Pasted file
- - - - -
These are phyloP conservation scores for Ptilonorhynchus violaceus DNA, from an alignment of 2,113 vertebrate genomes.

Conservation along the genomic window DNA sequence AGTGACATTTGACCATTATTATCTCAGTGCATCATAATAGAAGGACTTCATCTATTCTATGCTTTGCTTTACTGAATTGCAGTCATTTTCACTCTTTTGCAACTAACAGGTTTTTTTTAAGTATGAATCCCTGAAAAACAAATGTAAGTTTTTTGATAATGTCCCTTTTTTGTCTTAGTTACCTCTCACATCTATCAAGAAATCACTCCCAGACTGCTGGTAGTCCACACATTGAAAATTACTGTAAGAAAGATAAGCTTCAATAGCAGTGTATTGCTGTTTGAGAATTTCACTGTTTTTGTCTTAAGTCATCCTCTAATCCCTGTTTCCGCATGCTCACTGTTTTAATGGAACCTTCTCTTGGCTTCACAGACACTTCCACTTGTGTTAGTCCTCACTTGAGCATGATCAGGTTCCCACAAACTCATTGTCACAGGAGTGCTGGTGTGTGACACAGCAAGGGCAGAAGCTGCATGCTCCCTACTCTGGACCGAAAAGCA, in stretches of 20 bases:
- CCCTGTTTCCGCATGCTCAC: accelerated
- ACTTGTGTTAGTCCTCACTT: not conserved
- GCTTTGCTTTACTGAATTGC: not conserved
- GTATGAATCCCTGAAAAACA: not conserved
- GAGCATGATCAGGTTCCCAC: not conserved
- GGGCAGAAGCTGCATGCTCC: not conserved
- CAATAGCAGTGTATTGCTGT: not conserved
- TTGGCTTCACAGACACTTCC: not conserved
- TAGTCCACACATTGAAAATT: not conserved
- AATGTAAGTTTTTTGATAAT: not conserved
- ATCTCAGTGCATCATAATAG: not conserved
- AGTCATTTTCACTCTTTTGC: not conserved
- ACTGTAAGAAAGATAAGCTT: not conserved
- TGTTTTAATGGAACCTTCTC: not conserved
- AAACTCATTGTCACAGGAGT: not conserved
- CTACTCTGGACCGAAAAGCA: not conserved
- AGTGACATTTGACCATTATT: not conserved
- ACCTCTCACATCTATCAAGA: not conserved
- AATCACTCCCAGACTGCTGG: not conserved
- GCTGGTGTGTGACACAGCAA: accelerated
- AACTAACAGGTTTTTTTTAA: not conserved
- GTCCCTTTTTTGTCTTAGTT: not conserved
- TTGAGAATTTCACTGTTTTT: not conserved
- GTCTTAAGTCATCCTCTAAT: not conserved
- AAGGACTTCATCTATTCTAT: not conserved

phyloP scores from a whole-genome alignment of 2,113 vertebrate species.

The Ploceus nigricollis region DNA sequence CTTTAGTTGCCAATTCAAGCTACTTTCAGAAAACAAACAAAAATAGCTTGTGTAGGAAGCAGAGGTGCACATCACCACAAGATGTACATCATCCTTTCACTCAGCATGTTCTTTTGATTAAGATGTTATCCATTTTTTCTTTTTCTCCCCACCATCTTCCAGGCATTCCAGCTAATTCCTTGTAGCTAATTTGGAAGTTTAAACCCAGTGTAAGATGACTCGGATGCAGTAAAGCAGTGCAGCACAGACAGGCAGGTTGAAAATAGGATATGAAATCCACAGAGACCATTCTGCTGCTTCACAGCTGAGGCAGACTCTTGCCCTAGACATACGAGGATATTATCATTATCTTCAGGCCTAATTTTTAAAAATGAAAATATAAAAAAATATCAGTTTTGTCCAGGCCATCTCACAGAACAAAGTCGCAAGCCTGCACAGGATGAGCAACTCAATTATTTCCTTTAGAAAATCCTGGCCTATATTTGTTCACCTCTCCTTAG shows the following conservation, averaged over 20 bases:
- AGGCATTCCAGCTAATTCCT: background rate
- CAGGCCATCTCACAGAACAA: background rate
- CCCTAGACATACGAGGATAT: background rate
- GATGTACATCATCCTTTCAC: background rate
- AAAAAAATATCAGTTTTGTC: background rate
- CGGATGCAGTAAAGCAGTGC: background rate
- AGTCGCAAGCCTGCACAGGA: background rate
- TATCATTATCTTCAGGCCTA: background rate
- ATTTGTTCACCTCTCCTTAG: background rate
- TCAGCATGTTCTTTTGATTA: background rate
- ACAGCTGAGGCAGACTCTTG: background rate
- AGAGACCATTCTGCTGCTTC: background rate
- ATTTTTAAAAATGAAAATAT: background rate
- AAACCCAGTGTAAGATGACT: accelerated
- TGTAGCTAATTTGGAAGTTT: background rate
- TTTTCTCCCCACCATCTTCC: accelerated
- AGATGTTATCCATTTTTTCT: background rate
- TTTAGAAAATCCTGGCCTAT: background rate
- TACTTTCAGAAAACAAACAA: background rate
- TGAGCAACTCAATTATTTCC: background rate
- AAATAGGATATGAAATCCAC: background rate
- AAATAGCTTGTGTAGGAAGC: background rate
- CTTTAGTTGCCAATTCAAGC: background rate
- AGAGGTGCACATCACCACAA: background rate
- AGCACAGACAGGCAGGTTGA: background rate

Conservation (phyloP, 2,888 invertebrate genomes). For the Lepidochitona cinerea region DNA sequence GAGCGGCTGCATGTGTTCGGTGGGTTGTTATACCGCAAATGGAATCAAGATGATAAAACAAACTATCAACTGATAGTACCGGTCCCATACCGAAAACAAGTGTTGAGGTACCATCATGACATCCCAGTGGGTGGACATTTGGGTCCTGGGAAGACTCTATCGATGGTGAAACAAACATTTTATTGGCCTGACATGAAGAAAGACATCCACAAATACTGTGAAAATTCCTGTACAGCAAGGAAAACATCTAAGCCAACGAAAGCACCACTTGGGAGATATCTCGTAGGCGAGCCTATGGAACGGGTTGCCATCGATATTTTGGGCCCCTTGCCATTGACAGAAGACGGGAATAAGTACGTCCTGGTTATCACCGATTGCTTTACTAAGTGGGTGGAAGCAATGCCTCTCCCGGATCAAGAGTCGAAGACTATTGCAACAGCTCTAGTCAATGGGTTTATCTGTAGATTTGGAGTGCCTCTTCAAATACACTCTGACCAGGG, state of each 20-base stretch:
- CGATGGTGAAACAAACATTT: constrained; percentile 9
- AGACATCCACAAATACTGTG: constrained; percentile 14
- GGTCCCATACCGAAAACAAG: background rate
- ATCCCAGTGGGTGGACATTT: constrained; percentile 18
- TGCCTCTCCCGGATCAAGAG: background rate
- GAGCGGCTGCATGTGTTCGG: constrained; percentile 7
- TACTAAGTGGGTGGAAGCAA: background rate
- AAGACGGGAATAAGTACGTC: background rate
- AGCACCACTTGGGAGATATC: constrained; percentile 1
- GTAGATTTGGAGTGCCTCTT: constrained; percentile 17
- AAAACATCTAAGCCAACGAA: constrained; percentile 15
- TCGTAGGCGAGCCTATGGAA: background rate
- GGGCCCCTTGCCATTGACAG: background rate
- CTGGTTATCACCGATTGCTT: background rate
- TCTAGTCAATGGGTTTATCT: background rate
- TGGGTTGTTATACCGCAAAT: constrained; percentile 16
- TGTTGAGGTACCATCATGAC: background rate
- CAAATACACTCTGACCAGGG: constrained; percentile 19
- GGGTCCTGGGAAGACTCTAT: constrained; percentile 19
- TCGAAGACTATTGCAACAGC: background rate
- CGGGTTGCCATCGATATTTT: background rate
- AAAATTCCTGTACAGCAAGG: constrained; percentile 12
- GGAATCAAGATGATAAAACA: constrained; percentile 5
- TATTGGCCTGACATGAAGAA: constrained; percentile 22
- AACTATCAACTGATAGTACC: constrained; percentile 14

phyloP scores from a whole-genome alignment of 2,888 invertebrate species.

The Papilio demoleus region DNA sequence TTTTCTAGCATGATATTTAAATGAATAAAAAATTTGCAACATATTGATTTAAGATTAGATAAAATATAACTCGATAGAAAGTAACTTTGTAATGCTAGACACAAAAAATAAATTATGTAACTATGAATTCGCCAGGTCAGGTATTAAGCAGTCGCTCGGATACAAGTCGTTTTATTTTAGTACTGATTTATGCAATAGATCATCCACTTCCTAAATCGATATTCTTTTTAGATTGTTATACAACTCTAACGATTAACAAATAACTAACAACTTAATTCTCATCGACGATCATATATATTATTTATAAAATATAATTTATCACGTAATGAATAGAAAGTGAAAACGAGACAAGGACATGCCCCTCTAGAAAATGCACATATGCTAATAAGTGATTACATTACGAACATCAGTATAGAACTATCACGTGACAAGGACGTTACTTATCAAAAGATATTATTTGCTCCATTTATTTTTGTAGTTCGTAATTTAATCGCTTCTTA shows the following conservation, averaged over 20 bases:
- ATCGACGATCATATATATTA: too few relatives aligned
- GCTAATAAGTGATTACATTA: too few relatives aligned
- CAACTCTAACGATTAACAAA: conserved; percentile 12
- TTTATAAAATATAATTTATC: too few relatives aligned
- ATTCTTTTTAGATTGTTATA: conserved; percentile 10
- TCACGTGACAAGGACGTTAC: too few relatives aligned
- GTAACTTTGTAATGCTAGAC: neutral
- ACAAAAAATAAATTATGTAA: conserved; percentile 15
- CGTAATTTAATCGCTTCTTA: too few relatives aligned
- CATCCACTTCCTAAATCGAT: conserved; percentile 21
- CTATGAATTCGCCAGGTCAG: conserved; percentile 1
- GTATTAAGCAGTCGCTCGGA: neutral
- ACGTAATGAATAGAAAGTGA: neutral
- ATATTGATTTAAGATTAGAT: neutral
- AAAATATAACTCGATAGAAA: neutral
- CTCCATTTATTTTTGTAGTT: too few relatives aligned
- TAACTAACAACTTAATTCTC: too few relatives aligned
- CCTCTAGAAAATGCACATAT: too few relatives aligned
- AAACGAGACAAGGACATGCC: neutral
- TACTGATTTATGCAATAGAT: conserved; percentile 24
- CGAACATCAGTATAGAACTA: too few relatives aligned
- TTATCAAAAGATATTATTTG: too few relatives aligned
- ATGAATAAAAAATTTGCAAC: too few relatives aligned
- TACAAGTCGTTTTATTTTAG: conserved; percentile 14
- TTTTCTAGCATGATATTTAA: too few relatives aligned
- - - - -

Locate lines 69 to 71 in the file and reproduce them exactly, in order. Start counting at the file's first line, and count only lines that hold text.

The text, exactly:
- CTGGTTATCACCGATTGCTT: background rate
- TCTAGTCAATGGGTTTATCT: background rate
- TGGGTTGTTATACCGCAAAT: constrained; percentile 16